Heart of Darkness 2nd

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Information about Heart of Darkness 2nd

Published on February 18, 2008

Author: Stella

Source: authorstream.com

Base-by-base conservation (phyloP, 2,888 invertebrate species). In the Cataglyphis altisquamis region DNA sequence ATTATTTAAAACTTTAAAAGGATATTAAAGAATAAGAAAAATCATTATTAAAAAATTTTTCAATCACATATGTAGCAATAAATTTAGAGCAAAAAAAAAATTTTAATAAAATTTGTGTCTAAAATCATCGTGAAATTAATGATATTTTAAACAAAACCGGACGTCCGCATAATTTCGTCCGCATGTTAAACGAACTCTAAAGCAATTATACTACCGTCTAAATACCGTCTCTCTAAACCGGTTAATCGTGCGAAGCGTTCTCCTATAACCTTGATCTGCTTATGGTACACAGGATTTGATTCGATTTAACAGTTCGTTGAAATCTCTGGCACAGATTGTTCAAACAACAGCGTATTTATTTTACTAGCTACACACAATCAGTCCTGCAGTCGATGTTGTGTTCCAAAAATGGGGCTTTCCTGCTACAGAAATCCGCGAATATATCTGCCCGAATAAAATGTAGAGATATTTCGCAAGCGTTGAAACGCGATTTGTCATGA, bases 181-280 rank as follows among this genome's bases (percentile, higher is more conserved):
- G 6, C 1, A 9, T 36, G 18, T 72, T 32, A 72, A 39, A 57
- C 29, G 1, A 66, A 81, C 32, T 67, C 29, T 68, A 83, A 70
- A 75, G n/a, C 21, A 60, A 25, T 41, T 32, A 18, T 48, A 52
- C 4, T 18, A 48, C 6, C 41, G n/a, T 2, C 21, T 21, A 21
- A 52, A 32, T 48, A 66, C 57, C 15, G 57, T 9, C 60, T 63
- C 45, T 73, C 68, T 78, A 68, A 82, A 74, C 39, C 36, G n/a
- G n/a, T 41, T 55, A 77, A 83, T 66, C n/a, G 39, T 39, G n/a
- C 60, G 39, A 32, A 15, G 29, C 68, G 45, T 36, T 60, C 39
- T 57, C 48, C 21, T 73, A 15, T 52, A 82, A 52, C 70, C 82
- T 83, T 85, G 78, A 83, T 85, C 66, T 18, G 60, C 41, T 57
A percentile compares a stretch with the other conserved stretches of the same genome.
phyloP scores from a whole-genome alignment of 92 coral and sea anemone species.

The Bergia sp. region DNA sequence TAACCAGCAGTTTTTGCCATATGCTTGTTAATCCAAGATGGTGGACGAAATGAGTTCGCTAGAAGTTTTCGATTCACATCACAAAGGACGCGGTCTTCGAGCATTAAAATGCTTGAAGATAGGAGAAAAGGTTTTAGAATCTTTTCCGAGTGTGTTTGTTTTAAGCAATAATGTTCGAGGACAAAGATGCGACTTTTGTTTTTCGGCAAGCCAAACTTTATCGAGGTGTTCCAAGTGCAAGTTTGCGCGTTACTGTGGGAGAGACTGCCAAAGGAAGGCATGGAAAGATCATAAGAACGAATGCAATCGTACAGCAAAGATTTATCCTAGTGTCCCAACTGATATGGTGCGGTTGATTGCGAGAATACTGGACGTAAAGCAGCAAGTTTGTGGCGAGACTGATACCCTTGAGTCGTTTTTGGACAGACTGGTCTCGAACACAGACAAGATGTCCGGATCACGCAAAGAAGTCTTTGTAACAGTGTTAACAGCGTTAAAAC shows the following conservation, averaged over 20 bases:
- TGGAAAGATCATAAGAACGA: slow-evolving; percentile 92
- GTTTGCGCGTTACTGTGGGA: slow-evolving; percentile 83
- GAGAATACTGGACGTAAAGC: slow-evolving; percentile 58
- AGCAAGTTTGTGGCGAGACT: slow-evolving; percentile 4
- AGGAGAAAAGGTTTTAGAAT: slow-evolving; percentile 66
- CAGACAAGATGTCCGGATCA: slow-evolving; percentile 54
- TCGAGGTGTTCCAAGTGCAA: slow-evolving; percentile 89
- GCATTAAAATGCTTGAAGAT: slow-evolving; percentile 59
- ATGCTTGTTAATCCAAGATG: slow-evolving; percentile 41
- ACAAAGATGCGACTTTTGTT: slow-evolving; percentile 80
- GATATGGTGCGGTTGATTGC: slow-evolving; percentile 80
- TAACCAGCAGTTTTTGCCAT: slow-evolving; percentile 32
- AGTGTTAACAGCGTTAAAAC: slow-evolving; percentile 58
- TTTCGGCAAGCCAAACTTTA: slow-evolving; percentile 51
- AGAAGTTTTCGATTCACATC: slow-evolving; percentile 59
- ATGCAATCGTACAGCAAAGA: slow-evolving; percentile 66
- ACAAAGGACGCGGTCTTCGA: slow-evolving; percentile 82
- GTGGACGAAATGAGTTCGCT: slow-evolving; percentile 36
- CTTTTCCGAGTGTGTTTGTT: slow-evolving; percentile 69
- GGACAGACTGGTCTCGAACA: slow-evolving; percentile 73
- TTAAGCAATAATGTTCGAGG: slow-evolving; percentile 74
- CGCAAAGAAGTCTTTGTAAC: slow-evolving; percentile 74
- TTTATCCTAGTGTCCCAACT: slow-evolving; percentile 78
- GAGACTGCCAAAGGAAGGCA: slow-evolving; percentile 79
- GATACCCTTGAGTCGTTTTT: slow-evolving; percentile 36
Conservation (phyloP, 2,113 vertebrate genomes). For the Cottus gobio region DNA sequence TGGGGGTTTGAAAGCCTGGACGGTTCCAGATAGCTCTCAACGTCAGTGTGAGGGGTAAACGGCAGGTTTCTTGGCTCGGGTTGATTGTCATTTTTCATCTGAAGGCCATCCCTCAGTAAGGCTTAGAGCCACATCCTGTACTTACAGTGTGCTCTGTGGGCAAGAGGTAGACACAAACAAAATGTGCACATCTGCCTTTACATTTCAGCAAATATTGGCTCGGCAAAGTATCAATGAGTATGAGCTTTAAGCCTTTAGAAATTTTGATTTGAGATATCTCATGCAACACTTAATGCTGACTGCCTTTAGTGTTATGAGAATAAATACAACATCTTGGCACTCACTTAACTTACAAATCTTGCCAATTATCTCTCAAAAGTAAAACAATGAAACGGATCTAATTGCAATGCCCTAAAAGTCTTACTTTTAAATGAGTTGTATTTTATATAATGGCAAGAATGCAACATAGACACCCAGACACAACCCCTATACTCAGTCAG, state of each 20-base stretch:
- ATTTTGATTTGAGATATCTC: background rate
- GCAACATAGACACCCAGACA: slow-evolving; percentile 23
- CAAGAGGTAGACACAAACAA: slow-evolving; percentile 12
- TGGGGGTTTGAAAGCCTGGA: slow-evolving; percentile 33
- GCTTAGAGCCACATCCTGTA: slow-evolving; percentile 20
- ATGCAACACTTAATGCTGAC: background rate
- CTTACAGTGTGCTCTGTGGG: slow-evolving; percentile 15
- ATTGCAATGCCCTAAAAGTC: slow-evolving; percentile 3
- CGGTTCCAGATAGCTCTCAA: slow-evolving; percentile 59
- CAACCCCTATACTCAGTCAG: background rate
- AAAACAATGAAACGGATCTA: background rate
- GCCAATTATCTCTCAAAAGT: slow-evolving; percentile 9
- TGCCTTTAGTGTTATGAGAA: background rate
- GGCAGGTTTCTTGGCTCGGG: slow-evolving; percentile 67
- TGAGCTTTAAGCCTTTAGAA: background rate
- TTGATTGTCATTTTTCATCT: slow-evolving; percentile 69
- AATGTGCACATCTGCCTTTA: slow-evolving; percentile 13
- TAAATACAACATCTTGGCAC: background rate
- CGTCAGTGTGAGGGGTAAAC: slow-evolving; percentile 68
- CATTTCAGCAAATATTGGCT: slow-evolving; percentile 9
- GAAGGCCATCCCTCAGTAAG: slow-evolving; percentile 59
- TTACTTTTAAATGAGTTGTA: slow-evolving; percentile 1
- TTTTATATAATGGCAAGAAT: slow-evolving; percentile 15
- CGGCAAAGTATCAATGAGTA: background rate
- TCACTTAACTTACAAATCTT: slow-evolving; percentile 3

Slide1:  Represent by: Louis, Lumi, Leon, Jones Slide2:  Plot Theme Symbols Foreshadowing Summary Slide3:  History: Although the mouth of the Congo was explored by British Admiralty expeditions from 1816 and became a steamer port-of-call on the Atlantic route to South Africa, all the knowledge and colonization came from the east side. A Belgian trading post was established in 1879. Slide4:  > Slide5:  Africa Natives in 19th century Slide6:  A. Exposition: Time: Latter part of 19th century, probably sometime between 1876 and 1892. Place: Open on the Thames River outside London. Events of the story take place in Brussels, at the Company’s offices, and in the Congo, then a Belgian territory. I. Plot Slide7:  B. Rising action: Marlow starts his sailing. 1. The brutality Marlow witnesses in the Company’s employees. “They wandered here and there with their absurd long staves in their hands …a rotten fence” (1973) 2. The rumors he hears that Kurtz is a remarkable man. “He is a prodigy. He is an emissary of pity, and science, and progress, and devil knows what else” (1975) I. Plot Slide8:  C. Turning point: From Marlow’s discovery to his arrival in the Inner Station. “when I saw in the distance clearing on the river-side and the outlines of some sort of building” (1996) I. Plot Slide9:  D. Falling action: Kurtz’s death. 1.    Marlow’s acceptance of responsibility for Kurtz’s legacy. “One morning he gave me a packet of papers and a photograph- the lot tied together with a shoe-string. And ‘Keep this for me’ (2009) 2.   Marlow’s visit to Kurtz’s fiancée. “The last word he pronounced was-your name” (2016) I. Plot Slide10:  E. Conclusion: The silence between Marlow and the narrator. I. Plot Slide11:  l   The Hypocrisy of Imperialism l   Madness as a Result of Imperialism l   The Racism from Imperialism l   Human Beings’ Indifference l   The Contradiction of Human Being II. Theme Slide12:  The Hypocrisy of Imperialism A. “They were no colonists; their administration was merely a squeeze, and nothing more, I suppose. They were conquerors, and for that you want only brute force— nothing to boast of, when you have it. Since your strength is just an accident arising from the weakness of others. They grabbed what they could get for the sake of what was get to be got. It was just robbery with violence, aggravated murder on a great scale, and men going at it blind—as is very proper for those who tackle a darkness” (1961). II. Theme Slide13:  The Hypocrisy of Imperialism B. “They beguiled the time by backbiting and intriguing against each other in a foolish kind of way. There was an air of plotting about that station, but nothing came of it, of course. It was as unreal as everything else—as the philanthropic pretence of the whole concern, as their talk, as their government, as their showoff work. They only real feeling was a desire to get appointed to a trading-post where ivory was to be had, so that they could earn percentages” (1974-5). II. Theme Slide14:  The Hypocrisy of Imperialism C. “This devoted band called itself the Eldorado Exploring Expedition and I believe they were sworn to secrecy. Their talk, however, was the talk of sordid buccaneer: it was reckless without hardihood, greedy without audacity, and cruel without courage; there was not an atom of foresight or of serious intention in the whole batch of them, and they did not seem aware these things are wanted for the work of the world” (1979). II. Theme Slide15:  Madness as a Result of Imperialism A. “The mind of man is capable of anything—because everything is in it, all the past as well as all future. What was there after all? . . . Principles won’t do” (1984). B.  “Say! ‘We must have made a glorious slaughter of them in the bush” (1996). C. “I am not disclosing any trade secrets. In fact the manager said afterwards that Mr. Kurtz’s methods had ruined the district. . . . Mr. Kurtz lacked restraint in the gratification of his various lusts, that there was something wanting in him” (2001). II. Theme Slide16:  The Racism from Imperialism “. . . we white. . . ‘must necessarily appear to them[savages] in the nature of supernatural beings—we approach them with the might as of a deity,’ and so on, . . . ‘By the simple exercise of our will we can exert a power for good practically unbounded’” (1995). II. Theme Slide17:  Human Beings’ Indifference A. “. . . I heard the original quarrel arose from a misunderstanding about some hens. Yes, two black hens. . . . [He (Fresleven)] whacked the old nigger mercilessly, thunderstruck, till some man—I was told the chief’s son—in desperation at hearing the old chap yell, made a tentative jab with a spear at the white man— and of course it went quite easy between the shoulder-blades. Then the whole population cleared into the forest, expecting kinds of calamities to happen . . . II. Theme Slide18:  Human Beings’ Indifference Afterwards nobody seemed to trouble much about Fresleven’s remains, . . . The supernatural being had not been touched after he fell. And the village was deserted, the huts gaped black, rotting, all askew within the fallen enclosures” (1963). B. “Some, I heard, got drowned in the surf; but whether they did or not, nobody seemed particularly to care” (1966). II. Theme Slide19:  The Contradiction of Human Being A. Lies 1. "You know I hate, detest, and can’t bear a lie, not because I am straighter than the rest of us, but simply because it appals me. There is a taint of death, a flavour of mortality in lies—which is exactly what I hate and detest in the world—what I want to forget. It made me sick, like biting something rotten would do” (1977). 2. “‘The Last word he pronounced was—your name’ ” (2016). 3. “He (Kurtz) cried out twice, a cry that was no more than breath: ‘The horror! The horror!’” (2010). II. Theme Slide20:  The Contradiction of Human Being B. A person’s value 1. “Workers, with capital—you know. Something like an emissary of light, something like a lower sort of apostle” (1965). ” 2. A butcher  A policeman (1993). 3. “He (helmsman) had been a very second-rate helmsmen while alive, but now he was dead he might have become a first-class temptation, and possibly cause some startling trouble” (1996). II. Theme Slide21:  III. Symbols River: Snake / Temptation Slide22:  1. And as I looked at the map… it fascinated me as a snake would a bird – a silly little bird. (1962) 2. …could not shake off the idea. The snake had charmed me. (1962) 3. I was going into the yellow. Dead in the centre. And the river was there – fascinating – deadly – like a snake. Ough! (1963) III. Symbols A. River: Snake / Temptation Slide23:  Going up that river was like traveling back to the earliest beginnings of the world…you lost your way on that river… Imagine a blindfolded man set to drive a van over a bad road. (1982-1983) The brown current ran swiftly out of the heart of darkness, bearing us down towards the sea with twice the speed of our upward progress; (2009) III. Symbols A. River: upriver and downriver Slide24:  1. When the sun rose there was a white fog, very warm and clammy, and more blinding than the night. It did not shift or drive; it was just there, standing all round you like something solid. (1986) 2. How long would it last? It was the most hopeless look-out. (1989) III. Symbols B. Fog: Obscures and Distorts (where are you going?) Slide25:  Marlow’s aunt – naive illusion She talked about ‘weaning those ignorant millions from their horrid ways,’ … I ventured to hint that the Company was run for profit. (1965) III. Symbols C. Women Slide26:  Kurtz’s Intended – naive illusion I was on the point of crying at her, ‘Don’t you hear them?’…’The horror! The horror!’… But I couldn’t. I could not tell her. It would have been too dark – too dark altogether. (2016) III. Symbols C. Women Slide27:  Kurtz’s African mistress – an enigma She… draped in striped and fringed cloths, treading the earth proudly,… carried her head high;… She must have had the value of several elephant tusks upon her. She was savage and superb, wild-eyed and magnificent; there was something ominous and stately in her deliberate progress. (2003) III. Symbols C. Women Slide28:  IV. Foreshadowing Incoming Nightmares. A. Fresleven’s death B. In the Company offices C. Visit to the Doctor Slide29:  It appears the Comnapy had received news that one of their captains had been killed in a scuffle with the natives. …to be told that Fresleven was the gentlest, quietest creature that ever walked on two legs. No doubt he was; but the had been a couple of years already out there engaged in the noble cause… (1962) A. Fresleven’s death IV. Foreshadowing Slide30:  A door opened, a white-haired secretarial head… a skinny forefinger… Its light was dim… an impression of pale plumpness… The great man himself. … He shook hands, I fancy, murmured vaguely, was satisfied with my French. Bon voyage. (1963) I began to feel slightly uneasy. You know I am not used to such ceremonies, and there was something ominous in the atmosphere. (1964) B. In the Company offices IV. Foreshadowing Slide31:  Two women, one fat and the other slim, … knitting black wool. (1963) Often far away there I thought of these two, guarding the door of Darkness, knitting black wool as for a warm pall… Ave! Old knitter of black wool. Morituri te salutant. Not many of those she looked at ever saw her again – not half, by a long way. (1964) B. In the Company offices IV. Foreshadowing Slide32:  …with a certain eagerness asked me whether I would let him measure my head. He gave me a searching glance, and made another note. ‘Ever any madness in your family?’ he asked, in a matter-of-fact tone. (1964) C. Visit to the Doctor IV. Foreshadowing Slide33:  His mother was half-English, his father was half-French. All Europe contributed to the making of Kurtz; (1995) Kurtz? … Curse? Other Thoughts Slide34:  Why doesKurtz want to shoot the Russian? (2000) In the Chapter 3, what is the round knobs on the stakes? (2001) Where do they come from? Why dose Kurtz order the attack to the streamer? (2005) What does Kurtz give to Marlow? (2009) Why is Marlow loyal to Kurtz at the last (2011) What does Marlow know about Kurtz, by a fellow calling himself Kurtz’s cousin? (2012) How many people inquiry Kurtz after he died? Besides, who are they? (2012) What is Marlow’s & Kurtz’s purposes to going to the Heart of Darkness? Please compare their situation. Questions Slide35:  Text: http://etext.lib.virginia.edu/toc/modeng/public/ConDark.html http://www.nomos-dk.dk/aftenland/Conrad-bio.htm Pictures: http://www.cwrl.utexas.edu/~waddington/314/g2maps.html http://www.africarte.it/foto-storiche/foto_storiche.htm Reference